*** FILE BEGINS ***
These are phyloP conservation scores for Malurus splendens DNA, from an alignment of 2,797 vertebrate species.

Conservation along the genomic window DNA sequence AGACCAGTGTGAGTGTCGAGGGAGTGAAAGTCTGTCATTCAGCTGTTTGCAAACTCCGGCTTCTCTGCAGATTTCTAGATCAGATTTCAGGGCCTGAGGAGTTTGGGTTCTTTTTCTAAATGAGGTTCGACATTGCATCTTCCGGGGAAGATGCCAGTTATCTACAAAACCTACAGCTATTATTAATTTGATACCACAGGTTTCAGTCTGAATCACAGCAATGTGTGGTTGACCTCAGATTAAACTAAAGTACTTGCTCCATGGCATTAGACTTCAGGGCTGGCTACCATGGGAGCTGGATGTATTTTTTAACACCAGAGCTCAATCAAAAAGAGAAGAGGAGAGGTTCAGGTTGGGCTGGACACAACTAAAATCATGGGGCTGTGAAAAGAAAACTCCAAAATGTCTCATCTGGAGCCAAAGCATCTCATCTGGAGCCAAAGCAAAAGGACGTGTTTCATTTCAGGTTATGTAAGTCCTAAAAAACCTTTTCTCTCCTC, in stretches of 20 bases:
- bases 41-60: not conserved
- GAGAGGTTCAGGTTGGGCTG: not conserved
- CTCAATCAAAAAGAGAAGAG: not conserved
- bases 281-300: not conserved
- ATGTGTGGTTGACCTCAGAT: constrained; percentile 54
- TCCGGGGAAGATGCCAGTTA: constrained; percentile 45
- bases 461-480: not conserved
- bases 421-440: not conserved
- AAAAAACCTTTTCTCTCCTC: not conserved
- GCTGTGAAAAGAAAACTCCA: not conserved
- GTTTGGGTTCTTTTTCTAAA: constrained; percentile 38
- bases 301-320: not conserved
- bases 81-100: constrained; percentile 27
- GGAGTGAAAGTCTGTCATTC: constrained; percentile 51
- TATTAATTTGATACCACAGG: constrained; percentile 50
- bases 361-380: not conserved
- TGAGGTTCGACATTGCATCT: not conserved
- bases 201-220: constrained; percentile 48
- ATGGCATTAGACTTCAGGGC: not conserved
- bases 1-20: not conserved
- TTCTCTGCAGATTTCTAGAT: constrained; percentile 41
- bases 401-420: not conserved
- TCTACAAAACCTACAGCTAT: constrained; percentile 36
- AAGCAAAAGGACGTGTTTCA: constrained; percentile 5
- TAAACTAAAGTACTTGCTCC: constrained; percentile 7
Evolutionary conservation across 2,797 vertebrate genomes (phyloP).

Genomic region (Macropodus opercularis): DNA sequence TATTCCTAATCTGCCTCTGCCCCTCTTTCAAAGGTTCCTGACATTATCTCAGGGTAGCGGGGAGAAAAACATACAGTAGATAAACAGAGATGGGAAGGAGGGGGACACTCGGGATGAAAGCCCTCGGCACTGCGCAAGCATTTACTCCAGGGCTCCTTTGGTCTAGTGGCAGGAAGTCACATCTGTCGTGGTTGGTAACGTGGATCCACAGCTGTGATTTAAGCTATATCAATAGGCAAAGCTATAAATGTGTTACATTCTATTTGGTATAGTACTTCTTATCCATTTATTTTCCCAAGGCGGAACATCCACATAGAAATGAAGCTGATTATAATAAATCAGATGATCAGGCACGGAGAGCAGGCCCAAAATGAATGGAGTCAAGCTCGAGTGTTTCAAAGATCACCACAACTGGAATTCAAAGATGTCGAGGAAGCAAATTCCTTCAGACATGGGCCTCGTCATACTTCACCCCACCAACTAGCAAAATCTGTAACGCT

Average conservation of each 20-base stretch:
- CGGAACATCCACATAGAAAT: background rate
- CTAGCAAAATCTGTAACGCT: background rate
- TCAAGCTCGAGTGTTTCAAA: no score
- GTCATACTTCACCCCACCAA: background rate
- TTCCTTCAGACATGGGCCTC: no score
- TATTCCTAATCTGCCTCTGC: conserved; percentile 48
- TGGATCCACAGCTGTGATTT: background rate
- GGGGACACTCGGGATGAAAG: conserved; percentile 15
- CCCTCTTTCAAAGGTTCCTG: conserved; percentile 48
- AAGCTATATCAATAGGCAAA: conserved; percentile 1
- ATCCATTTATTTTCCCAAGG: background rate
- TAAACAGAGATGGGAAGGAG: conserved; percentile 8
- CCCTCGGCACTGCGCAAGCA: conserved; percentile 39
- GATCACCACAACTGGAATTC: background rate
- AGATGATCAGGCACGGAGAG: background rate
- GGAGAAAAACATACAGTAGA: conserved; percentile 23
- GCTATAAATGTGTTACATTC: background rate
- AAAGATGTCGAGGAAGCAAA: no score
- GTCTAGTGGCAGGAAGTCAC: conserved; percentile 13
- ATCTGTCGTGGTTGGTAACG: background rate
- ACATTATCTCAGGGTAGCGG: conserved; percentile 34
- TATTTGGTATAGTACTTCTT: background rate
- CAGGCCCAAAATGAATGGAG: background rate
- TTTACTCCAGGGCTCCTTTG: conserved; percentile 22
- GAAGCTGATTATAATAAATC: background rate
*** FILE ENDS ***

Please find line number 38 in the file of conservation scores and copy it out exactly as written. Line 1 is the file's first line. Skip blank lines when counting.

- GGGGACACTCGGGATGAAAG: conserved; percentile 15